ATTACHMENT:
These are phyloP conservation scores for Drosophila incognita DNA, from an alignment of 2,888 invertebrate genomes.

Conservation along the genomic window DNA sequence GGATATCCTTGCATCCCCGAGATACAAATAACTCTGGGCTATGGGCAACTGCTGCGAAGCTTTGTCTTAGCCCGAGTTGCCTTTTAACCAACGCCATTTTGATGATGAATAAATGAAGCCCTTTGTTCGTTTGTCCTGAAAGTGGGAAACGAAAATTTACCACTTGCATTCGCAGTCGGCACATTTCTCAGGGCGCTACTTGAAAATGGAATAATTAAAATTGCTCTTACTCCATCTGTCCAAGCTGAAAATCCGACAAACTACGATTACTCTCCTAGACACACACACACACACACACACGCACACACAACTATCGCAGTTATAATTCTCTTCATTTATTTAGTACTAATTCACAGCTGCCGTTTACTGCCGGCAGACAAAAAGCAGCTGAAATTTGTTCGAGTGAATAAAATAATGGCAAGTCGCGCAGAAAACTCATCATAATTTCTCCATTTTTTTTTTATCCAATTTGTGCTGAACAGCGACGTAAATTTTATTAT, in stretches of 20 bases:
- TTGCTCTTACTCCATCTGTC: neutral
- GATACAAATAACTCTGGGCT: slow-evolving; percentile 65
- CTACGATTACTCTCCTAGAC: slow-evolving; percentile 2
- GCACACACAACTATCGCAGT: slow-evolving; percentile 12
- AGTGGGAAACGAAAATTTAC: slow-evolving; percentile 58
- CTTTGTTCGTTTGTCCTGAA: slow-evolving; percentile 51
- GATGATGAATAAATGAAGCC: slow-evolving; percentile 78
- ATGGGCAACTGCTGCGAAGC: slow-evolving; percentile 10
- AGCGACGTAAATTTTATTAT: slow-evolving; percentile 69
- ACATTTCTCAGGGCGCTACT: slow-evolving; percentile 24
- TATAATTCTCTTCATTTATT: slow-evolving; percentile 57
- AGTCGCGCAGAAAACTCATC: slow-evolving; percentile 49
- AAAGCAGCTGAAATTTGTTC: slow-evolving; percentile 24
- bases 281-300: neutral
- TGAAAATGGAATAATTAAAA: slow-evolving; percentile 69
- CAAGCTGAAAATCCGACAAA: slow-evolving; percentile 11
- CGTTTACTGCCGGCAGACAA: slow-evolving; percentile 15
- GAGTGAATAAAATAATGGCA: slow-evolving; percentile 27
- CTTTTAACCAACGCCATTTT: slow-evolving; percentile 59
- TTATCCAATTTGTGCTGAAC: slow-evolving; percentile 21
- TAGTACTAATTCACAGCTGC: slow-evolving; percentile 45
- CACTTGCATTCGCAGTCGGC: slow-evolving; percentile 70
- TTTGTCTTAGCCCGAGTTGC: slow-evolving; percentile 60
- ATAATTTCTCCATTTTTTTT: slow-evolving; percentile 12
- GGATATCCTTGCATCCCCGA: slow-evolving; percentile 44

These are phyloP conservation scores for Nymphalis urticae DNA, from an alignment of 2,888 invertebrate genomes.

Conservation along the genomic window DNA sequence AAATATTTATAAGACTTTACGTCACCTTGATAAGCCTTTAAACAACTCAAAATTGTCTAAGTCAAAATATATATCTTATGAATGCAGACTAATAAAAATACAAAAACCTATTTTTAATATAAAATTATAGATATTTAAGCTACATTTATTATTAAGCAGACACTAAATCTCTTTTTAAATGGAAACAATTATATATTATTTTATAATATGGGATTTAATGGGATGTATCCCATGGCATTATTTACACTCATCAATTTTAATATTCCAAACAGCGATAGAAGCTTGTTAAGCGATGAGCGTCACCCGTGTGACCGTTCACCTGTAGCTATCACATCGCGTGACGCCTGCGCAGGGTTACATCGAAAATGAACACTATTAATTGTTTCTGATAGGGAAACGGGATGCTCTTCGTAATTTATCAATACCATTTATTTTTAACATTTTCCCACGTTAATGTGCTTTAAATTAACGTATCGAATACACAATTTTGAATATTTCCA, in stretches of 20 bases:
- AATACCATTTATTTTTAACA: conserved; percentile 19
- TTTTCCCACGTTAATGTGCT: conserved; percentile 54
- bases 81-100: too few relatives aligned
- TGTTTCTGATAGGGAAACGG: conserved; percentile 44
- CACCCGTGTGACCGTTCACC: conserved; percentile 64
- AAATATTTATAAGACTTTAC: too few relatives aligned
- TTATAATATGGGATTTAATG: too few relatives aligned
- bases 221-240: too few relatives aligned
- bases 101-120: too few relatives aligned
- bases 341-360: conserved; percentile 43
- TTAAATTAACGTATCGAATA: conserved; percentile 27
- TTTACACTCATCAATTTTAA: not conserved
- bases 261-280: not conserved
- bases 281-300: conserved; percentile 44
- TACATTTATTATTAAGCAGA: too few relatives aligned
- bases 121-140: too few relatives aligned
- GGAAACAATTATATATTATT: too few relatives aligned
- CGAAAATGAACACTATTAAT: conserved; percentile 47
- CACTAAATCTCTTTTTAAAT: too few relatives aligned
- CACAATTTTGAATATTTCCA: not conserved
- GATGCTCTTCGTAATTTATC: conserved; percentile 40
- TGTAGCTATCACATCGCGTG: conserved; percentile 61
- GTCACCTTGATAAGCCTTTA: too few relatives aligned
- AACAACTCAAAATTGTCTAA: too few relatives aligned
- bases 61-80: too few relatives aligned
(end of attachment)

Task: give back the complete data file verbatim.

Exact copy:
These are phyloP conservation scores for Drosophila incognita DNA, from an alignment of 2,888 invertebrate genomes.

Conservation along the genomic window DNA sequence GGATATCCTTGCATCCCCGAGATACAAATAACTCTGGGCTATGGGCAACTGCTGCGAAGCTTTGTCTTAGCCCGAGTTGCCTTTTAACCAACGCCATTTTGATGATGAATAAATGAAGCCCTTTGTTCGTTTGTCCTGAAAGTGGGAAACGAAAATTTACCACTTGCATTCGCAGTCGGCACATTTCTCAGGGCGCTACTTGAAAATGGAATAATTAAAATTGCTCTTACTCCATCTGTCCAAGCTGAAAATCCGACAAACTACGATTACTCTCCTAGACACACACACACACACACACACGCACACACAACTATCGCAGTTATAATTCTCTTCATTTATTTAGTACTAATTCACAGCTGCCGTTTACTGCCGGCAGACAAAAAGCAGCTGAAATTTGTTCGAGTGAATAAAATAATGGCAAGTCGCGCAGAAAACTCATCATAATTTCTCCATTTTTTTTTTATCCAATTTGTGCTGAACAGCGACGTAAATTTTATTAT, in stretches of 20 bases:
- TTGCTCTTACTCCATCTGTC: neutral
- GATACAAATAACTCTGGGCT: slow-evolving; percentile 65
- CTACGATTACTCTCCTAGAC: slow-evolving; percentile 2
- GCACACACAACTATCGCAGT: slow-evolving; percentile 12
- AGTGGGAAACGAAAATTTAC: slow-evolving; percentile 58
- CTTTGTTCGTTTGTCCTGAA: slow-evolving; percentile 51
- GATGATGAATAAATGAAGCC: slow-evolving; percentile 78
- ATGGGCAACTGCTGCGAAGC: slow-evolving; percentile 10
- AGCGACGTAAATTTTATTAT: slow-evolving; percentile 69
- ACATTTCTCAGGGCGCTACT: slow-evolving; percentile 24
- TATAATTCTCTTCATTTATT: slow-evolving; percentile 57
- AGTCGCGCAGAAAACTCATC: slow-evolving; percentile 49
- AAAGCAGCTGAAATTTGTTC: slow-evolving; percentile 24
- bases 281-300: neutral
- TGAAAATGGAATAATTAAAA: slow-evolving; percentile 69
- CAAGCTGAAAATCCGACAAA: slow-evolving; percentile 11
- CGTTTACTGCCGGCAGACAA: slow-evolving; percentile 15
- GAGTGAATAAAATAATGGCA: slow-evolving; percentile 27
- CTTTTAACCAACGCCATTTT: slow-evolving; percentile 59
- TTATCCAATTTGTGCTGAAC: slow-evolving; percentile 21
- TAGTACTAATTCACAGCTGC: slow-evolving; percentile 45
- CACTTGCATTCGCAGTCGGC: slow-evolving; percentile 70
- TTTGTCTTAGCCCGAGTTGC: slow-evolving; percentile 60
- ATAATTTCTCCATTTTTTTT: slow-evolving; percentile 12
- GGATATCCTTGCATCCCCGA: slow-evolving; percentile 44

These are phyloP conservation scores for Nymphalis urticae DNA, from an alignment of 2,888 invertebrate genomes.

Conservation along the genomic window DNA sequence AAATATTTATAAGACTTTACGTCACCTTGATAAGCCTTTAAACAACTCAAAATTGTCTAAGTCAAAATATATATCTTATGAATGCAGACTAATAAAAATACAAAAACCTATTTTTAATATAAAATTATAGATATTTAAGCTACATTTATTATTAAGCAGACACTAAATCTCTTTTTAAATGGAAACAATTATATATTATTTTATAATATGGGATTTAATGGGATGTATCCCATGGCATTATTTACACTCATCAATTTTAATATTCCAAACAGCGATAGAAGCTTGTTAAGCGATGAGCGTCACCCGTGTGACCGTTCACCTGTAGCTATCACATCGCGTGACGCCTGCGCAGGGTTACATCGAAAATGAACACTATTAATTGTTTCTGATAGGGAAACGGGATGCTCTTCGTAATTTATCAATACCATTTATTTTTAACATTTTCCCACGTTAATGTGCTTTAAATTAACGTATCGAATACACAATTTTGAATATTTCCA, in stretches of 20 bases:
- AATACCATTTATTTTTAACA: conserved; percentile 19
- TTTTCCCACGTTAATGTGCT: conserved; percentile 54
- bases 81-100: too few relatives aligned
- TGTTTCTGATAGGGAAACGG: conserved; percentile 44
- CACCCGTGTGACCGTTCACC: conserved; percentile 64
- AAATATTTATAAGACTTTAC: too few relatives aligned
- TTATAATATGGGATTTAATG: too few relatives aligned
- bases 221-240: too few relatives aligned
- bases 101-120: too few relatives aligned
- bases 341-360: conserved; percentile 43
- TTAAATTAACGTATCGAATA: conserved; percentile 27
- TTTACACTCATCAATTTTAA: not conserved
- bases 261-280: not conserved
- bases 281-300: conserved; percentile 44
- TACATTTATTATTAAGCAGA: too few relatives aligned
- bases 121-140: too few relatives aligned
- GGAAACAATTATATATTATT: too few relatives aligned
- CGAAAATGAACACTATTAAT: conserved; percentile 47
- CACTAAATCTCTTTTTAAAT: too few relatives aligned
- CACAATTTTGAATATTTCCA: not conserved
- GATGCTCTTCGTAATTTATC: conserved; percentile 40
- TGTAGCTATCACATCGCGTG: conserved; percentile 61
- GTCACCTTGATAAGCCTTTA: too few relatives aligned
- AACAACTCAAAATTGTCTAA: too few relatives aligned
- bases 61-80: too few relatives aligned